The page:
Jason R. Anderson

Software Engineer & UX Designer

Better Objective-C Code Management Through Categories

My good friend and colleague, Will Towe, recently inherited a code base with a peculiar class listed in the Xcode file inspector. The dubious Utils class. This is not the first time Will or myself have come across the infamous Utils.h/.m catch-all, and I doubt it will be the last. But hopefully, the words in this blog and the many more like it will eventually fall on the ears of budding Objective-C programmers and they will avoid this pattern.

So, What is this Utils Class of Which You Speak?

To put it plainly, the Utils class is typically a whole bunch of class methods for different classes meant to add functionality to those classes. For example, you might have a class method in Utils that takes a hexadecimal string and converts it to a UIColor, or maybe a convenience method that crops a UIImageView into a circle. The intent is noble, but the implementation leaves much to be desired.

The Problem with the Utils Class

It’s absolutely the right thing to do, building out convenience methods for existing classes without subclassing, but there are a few problems with dumping all that effort into a catch-all class like Utils. First of all, it obfuscates your intent. The Utils class is a simple NSObject however, it concerns itself with the extension of any other class the developer deems fit to extend, be it NSString or NSArray. This makes it unclear as to whether an object the developer is working with has any extended functionality without combing through the Utils class. Secondly, this Utils class will continue to grow over the life of the project and can become unwieldy. Not to mention, taking advantage of its extensions means you have to import all that extra code for every object it manages, regardless of whether you want to or not.

Enter the Objective-C Category

Luckily, Objective-C already has a reasonable, manageable way to extend classes without subclassing and it’s with categories. For example, NSArray has a nice built-in property for getting the last object in an array [myArray lastObject] that does so by first checking to make sure the array isn’t empty before returning the object. This is a great convenience method because, as you probably know, calling [myArray objectAtIndex:myArray.count-1] will crash if you try it on an empty array. Calling the lastObject getter means you can avoid the initial check to see whether the array contains objects or not. Oddly enough, NSArray has had the lastObject property since forever, but only added a firstObject method in the past few years. Prior to the addition of firstObject, this was a prime target for creating a category.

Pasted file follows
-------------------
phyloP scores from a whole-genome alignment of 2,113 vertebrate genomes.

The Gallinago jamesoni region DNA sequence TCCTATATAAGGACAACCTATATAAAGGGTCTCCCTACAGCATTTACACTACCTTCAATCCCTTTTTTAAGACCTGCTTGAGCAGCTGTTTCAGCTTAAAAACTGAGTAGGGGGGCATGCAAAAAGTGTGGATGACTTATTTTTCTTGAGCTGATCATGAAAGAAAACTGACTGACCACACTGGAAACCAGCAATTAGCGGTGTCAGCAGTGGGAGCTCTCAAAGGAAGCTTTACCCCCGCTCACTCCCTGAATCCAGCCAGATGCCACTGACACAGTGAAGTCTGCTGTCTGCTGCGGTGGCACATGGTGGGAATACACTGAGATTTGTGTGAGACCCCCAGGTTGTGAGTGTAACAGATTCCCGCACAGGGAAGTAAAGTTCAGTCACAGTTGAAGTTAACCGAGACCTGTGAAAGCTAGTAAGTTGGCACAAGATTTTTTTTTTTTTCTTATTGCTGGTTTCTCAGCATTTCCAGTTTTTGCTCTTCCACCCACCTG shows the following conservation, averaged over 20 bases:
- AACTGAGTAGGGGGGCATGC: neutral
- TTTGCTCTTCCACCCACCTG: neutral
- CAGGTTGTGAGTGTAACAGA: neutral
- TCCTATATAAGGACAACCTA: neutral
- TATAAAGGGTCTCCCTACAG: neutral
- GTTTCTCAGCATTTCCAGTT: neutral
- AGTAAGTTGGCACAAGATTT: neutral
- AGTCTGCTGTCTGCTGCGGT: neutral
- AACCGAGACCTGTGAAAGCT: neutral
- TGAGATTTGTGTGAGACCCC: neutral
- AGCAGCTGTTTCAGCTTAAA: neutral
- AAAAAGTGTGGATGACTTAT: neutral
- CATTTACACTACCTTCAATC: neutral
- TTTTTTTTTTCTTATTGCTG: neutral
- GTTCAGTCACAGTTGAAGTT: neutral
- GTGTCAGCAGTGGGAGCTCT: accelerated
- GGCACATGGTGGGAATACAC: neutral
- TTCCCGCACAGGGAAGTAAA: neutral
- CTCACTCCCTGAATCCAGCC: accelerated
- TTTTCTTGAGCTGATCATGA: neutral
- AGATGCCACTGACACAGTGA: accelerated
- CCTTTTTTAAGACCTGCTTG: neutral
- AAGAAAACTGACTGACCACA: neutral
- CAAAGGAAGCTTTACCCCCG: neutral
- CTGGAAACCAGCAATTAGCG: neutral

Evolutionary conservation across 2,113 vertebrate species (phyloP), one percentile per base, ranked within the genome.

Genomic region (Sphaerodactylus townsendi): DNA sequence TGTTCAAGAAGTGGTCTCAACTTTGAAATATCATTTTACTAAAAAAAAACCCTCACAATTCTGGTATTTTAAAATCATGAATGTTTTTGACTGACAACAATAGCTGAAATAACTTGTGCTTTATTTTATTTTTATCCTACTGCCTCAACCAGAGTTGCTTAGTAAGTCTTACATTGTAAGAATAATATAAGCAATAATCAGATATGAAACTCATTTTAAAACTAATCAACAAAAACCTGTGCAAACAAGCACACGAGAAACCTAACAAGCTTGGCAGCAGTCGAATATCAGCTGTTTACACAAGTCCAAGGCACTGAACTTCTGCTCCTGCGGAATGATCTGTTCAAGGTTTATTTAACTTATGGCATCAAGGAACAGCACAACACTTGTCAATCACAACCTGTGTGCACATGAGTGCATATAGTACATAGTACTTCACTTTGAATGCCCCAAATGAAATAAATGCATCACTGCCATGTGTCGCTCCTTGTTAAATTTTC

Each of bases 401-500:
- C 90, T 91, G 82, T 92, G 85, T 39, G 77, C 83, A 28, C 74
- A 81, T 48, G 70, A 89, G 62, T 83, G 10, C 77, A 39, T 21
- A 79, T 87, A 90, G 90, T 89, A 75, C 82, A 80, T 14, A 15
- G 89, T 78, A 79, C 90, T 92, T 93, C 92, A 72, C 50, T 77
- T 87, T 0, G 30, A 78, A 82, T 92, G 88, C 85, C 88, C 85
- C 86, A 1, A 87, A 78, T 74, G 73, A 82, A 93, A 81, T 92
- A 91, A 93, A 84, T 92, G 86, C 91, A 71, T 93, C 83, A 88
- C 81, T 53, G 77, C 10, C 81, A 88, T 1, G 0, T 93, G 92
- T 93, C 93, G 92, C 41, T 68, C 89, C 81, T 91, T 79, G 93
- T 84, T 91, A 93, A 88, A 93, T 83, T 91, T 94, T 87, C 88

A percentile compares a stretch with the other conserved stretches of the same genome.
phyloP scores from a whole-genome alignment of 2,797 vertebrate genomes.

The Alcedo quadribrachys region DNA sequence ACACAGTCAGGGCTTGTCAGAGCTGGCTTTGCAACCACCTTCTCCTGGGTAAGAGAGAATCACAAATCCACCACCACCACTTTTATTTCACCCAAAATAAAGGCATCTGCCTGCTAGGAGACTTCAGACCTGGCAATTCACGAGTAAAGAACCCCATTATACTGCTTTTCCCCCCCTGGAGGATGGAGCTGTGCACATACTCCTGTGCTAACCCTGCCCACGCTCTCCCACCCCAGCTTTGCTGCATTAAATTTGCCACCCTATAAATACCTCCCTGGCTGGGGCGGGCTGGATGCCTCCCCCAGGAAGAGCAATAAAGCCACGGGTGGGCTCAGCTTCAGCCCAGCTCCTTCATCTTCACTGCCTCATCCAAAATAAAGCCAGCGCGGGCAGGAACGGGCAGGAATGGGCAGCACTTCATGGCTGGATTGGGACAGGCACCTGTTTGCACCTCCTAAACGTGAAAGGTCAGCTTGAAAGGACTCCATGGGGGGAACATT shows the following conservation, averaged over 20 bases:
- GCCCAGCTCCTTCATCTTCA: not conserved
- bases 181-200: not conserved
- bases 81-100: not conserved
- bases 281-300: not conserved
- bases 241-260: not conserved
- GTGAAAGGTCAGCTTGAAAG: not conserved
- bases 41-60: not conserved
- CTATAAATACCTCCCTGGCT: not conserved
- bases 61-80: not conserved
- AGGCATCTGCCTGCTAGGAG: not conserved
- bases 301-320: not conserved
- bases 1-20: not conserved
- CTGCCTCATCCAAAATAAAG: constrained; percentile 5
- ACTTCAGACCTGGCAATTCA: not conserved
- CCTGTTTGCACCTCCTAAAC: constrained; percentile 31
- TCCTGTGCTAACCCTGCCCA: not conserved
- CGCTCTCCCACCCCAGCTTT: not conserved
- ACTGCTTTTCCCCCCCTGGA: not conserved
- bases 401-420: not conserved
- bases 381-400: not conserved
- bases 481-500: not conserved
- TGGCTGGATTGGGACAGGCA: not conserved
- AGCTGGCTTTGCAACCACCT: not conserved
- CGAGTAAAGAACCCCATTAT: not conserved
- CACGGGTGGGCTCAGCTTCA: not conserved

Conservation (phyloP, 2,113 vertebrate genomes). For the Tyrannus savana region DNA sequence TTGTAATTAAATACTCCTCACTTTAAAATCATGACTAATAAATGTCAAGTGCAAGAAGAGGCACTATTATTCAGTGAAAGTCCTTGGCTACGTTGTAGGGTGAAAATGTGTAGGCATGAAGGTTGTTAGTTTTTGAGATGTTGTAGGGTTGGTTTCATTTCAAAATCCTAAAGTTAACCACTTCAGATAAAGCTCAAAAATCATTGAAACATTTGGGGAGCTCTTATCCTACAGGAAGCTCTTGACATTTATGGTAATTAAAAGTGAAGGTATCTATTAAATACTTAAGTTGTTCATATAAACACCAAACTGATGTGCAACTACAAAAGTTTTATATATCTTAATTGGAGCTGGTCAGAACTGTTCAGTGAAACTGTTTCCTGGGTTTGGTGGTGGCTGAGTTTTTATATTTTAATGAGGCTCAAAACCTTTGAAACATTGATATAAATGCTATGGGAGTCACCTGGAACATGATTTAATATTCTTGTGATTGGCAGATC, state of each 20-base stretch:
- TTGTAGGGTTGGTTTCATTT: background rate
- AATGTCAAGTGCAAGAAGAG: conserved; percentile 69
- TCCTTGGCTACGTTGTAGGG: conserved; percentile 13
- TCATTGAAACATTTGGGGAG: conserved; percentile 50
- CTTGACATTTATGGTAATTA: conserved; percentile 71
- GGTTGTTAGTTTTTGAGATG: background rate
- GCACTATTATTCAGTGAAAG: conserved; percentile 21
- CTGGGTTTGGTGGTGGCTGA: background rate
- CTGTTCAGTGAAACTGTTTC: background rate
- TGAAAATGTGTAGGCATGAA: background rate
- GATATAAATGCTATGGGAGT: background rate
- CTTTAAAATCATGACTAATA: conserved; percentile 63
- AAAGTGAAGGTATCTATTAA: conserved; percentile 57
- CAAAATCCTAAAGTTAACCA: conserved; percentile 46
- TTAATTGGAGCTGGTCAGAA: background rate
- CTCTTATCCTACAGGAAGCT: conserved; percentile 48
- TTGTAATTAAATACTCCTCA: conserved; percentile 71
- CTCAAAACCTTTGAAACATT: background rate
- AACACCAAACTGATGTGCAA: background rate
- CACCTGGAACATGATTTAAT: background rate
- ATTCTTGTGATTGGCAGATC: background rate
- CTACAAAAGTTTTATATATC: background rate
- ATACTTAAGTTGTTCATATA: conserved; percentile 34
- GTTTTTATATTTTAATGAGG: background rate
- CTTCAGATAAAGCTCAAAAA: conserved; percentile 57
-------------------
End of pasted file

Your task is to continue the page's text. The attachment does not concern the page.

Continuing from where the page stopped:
How to Create a Category

For an example, we’re going to create a simple category on UIColor to create a color from a hexadecimal string. To create a category in Xcode, select File->New->File… (or ⌘N from the keyboard). In the dialog box, choose Source->Objective-C File and then click Next.

Step 1

Add a name for the file (I like to prefix my categories with my initials and then name the file extensions, e.g. JRAExtensions), set File Type: to Category, and choose UIColor from the Class: drop down menu. Click Next and then save the file to your project directory.

Step 2

You should now see the .h and .m files with the Category naming convention (e.g. class+filename.h and class+filename.m).

Step 3

Open the .h file and add the following class method:

+ (UIColor *)JRA_colorWithHexadecimalString:(NSString *)hexadecimalString;

By convention, you should prefix your methods (in my case, I like to use my initials and an underscore). Since Objective-C doesn’t have the notion of name-spacing, naming conflicts can be a problem. Imagine you wrote your own [NSArray firstObject] extension and then Apple came along and wrote one using the same name, like they actually did a few years ago when they added the firstObject property to NSArray.

Now, in the .m file, write the implementation for the method:

+ (UIColor *)JRA_colorWithHexadecimalString:(NSString *)hexadecimalString {
    if (hexadecimalString.length == 0) {
        return nil;
    }
    
    hexadecimalString = [hexadecimalString stringByReplacingOccurrencesOfString:@"#" withString:@""];
    
    UIColor *retval = nil;
    NSScanner *scanner = [NSScanner scannerWithString:hexadecimalString];
    
    uint32_t hexadecimalColor;
    if (![scanner scanHexInt:&hexadecimalColor]) {
        return retval;
    }
    
    uint8_t red = (uint8_t)(hexadecimalColor >> 16);
    uint8_t green = (uint8_t)(hexadecimalColor >> 8);
    uint8_t blue = (uint8_t)hexadecimalColor;
    
    retval = [UIColor colorWithRed:(CGFloat)red/0xff green:(CGFloat)green/0xff blue:(CGFloat)blue/0xff alpha:1.0];
    
    return retval;
}

Now, whenever a designer passes you a list of hexadecimal colors for your next design comp, you have a handy method on UIColor that you can use instead of calculating the red/blue/green values ahead of creating your color. Just import the UIColor+JRAExtensions.h file into your class and call:

UIColor *darkRedColor = [UIColor JRA_colorWithHexadecimalString:@"#990000"];